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although four of the characters in his alphabet are identical with the Runic. It is the opinion of William Grimm, indeed, that the Goths had an alphabet before Ulfilas, though of a less perfect kind. Of this no sufficient proof has been produced, and if it were so, it would not be a fair ground for depriving Ulfilas of the glory which the ancient writers attribute to him. Mankind justly give the credit of a great invention to him who brings it to practical perfection, and gives it a permanent place among the instruments of civilization. And this it is clear that Ulfilas did for the Goths.

By the events of the fifth century the Goths were widely scattered over Europe. The Visigoths, after a short occupation of Italy, established themselves in the south of Gaul and in Spain, being finally dispossessed of the former by the Franks, and the latter by the Saracens. The Ostrogoths, towards the end of the century, established under Theodoric a short-lived monarchy in northern and central Italy. Wherever they went they carried with them, it is probable, not only the alphabet which they owed to Ulfilas, but his version of the Scriptures, as we know they did the Arian doctrine. Salvian, the bishop of Marseilles, in his Treatise de Gubernatione Dei (vii. 9—13) describes them as going to battle, carrying before them “ librum divinæ legis, sacri voluminis scripta.” In the midst of their sanguinary ravages they shewed themselves a "God-fearing people.” Orosius, while he mourns over these ravages and considers them as a scourge of God, acknowledges that Rome suffered less from the Goths than it had done from Marius and Sylla, from Cæsar and Pompey, or Gaul and Spain from the conquest of the Romans.* Their morals, too, were purer in many respects than those of the people whom they conquered.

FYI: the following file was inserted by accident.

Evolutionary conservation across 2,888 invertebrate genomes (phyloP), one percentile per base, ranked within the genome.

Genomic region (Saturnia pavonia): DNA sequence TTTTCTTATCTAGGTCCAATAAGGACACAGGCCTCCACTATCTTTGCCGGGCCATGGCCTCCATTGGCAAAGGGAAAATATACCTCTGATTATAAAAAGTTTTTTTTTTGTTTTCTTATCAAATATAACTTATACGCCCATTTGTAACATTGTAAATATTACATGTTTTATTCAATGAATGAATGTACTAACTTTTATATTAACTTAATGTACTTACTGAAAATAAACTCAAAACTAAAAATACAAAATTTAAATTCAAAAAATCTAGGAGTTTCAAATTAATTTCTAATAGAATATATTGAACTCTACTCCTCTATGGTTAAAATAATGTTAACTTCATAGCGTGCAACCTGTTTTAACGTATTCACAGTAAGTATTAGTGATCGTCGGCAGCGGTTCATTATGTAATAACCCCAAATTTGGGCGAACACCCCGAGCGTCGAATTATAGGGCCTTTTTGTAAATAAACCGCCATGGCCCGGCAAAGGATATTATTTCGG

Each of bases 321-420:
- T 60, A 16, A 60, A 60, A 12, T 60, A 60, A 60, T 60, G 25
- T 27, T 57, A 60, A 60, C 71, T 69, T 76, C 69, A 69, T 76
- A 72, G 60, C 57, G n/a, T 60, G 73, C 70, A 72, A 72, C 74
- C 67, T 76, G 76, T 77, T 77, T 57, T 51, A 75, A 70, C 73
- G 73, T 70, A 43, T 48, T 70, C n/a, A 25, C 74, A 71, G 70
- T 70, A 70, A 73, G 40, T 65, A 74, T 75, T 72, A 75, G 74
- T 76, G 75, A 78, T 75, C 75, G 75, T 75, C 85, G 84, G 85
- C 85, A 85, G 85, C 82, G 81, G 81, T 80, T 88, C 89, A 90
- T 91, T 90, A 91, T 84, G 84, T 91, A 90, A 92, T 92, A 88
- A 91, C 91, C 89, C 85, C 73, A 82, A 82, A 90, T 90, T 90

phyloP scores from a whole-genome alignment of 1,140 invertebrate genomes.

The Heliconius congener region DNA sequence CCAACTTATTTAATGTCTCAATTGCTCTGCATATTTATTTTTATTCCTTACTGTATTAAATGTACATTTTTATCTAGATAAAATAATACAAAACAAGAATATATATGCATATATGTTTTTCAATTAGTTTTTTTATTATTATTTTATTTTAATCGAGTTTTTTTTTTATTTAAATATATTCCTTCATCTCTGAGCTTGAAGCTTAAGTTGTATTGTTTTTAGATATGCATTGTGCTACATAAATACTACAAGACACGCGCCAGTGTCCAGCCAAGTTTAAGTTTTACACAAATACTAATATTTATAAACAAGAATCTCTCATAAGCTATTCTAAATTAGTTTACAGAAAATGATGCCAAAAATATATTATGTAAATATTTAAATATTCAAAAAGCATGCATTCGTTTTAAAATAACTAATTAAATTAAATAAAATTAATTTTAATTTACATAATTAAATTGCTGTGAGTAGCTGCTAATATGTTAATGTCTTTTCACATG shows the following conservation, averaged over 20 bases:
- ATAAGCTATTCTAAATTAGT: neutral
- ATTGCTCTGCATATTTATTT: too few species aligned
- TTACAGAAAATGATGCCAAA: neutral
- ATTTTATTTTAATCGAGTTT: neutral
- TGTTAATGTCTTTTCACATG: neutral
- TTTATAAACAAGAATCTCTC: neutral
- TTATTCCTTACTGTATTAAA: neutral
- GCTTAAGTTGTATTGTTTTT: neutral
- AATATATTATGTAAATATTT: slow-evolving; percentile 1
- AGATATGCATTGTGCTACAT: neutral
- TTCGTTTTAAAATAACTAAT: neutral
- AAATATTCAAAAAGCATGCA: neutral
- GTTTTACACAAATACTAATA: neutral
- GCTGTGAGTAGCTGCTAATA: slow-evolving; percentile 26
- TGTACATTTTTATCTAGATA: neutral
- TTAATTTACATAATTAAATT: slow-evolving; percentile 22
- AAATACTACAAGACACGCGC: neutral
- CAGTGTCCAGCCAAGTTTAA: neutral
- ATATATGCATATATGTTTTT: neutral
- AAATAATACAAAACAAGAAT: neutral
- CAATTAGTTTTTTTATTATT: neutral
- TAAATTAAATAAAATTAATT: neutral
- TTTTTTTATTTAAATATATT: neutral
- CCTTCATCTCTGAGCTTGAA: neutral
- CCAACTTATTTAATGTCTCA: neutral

With the disappearance of the Gothic monarchies in Italy, France and Spain, we lose all trace of the version of Ulfilas, till, in the latter half of the sixteenth century, a MS. written on vellum, in silver letters with golden initials, was discovered in the Abbey of Werden, in Westphalia, containing portions of the four Gospels in a character and language which were evidently Gothic. † Such MSS. were among the luxuries of amateurs. “ Habeant,” says Jerome, quoted by Massmann, "qui volunt libros vel in membranis purpureis auro argentoque descriptos, dummodo mihi meisque permittant non tam pulcros quam emendatos codices habere." How this Codex Argenteus found its way to this place must be matter of conjecture; but as Westphalia was occupied by the Franks, one branch of whom bore the name of Westfali, it was probably part of the spoil made by a Frankish king in his wars upon the Goths. It is related by

• See the quotations in Massmann, Einleitung, p. xlv.